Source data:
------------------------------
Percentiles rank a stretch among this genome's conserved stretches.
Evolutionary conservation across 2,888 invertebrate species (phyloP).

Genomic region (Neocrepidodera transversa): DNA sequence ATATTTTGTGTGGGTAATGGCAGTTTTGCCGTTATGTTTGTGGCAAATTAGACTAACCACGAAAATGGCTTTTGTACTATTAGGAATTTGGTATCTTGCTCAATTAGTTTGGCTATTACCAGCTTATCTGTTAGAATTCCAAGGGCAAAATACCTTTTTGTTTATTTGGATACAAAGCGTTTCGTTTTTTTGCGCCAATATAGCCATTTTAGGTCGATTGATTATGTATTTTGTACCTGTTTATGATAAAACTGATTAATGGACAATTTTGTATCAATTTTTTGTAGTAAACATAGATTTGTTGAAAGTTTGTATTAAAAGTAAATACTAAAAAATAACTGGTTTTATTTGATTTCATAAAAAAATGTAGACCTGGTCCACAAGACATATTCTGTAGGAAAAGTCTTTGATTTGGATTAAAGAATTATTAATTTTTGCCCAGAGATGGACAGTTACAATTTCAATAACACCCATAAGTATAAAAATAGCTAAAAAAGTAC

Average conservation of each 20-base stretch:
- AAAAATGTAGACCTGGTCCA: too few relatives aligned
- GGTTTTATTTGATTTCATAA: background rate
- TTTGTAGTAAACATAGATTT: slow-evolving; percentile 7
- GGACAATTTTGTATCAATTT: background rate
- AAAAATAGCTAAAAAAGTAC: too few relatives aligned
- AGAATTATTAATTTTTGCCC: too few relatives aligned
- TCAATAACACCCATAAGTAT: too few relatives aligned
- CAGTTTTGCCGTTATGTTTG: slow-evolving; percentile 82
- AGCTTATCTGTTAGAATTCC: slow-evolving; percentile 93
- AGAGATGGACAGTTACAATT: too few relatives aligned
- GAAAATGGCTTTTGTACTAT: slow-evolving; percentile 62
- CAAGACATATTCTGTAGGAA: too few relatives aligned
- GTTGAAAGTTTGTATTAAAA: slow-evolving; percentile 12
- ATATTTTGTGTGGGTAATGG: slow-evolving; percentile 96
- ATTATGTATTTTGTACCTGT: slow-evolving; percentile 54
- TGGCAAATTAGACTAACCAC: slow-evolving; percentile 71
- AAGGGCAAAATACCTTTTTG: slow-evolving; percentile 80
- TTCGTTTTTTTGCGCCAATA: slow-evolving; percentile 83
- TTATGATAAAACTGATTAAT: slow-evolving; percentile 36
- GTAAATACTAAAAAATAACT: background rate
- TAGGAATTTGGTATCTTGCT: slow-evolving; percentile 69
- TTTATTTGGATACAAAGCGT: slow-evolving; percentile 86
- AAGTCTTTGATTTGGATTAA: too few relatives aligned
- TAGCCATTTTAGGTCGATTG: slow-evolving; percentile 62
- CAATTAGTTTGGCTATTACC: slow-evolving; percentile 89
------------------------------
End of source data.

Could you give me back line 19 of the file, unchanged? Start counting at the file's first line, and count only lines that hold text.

- ATTATGTATTTTGTACCTGT: slow-evolving; percentile 54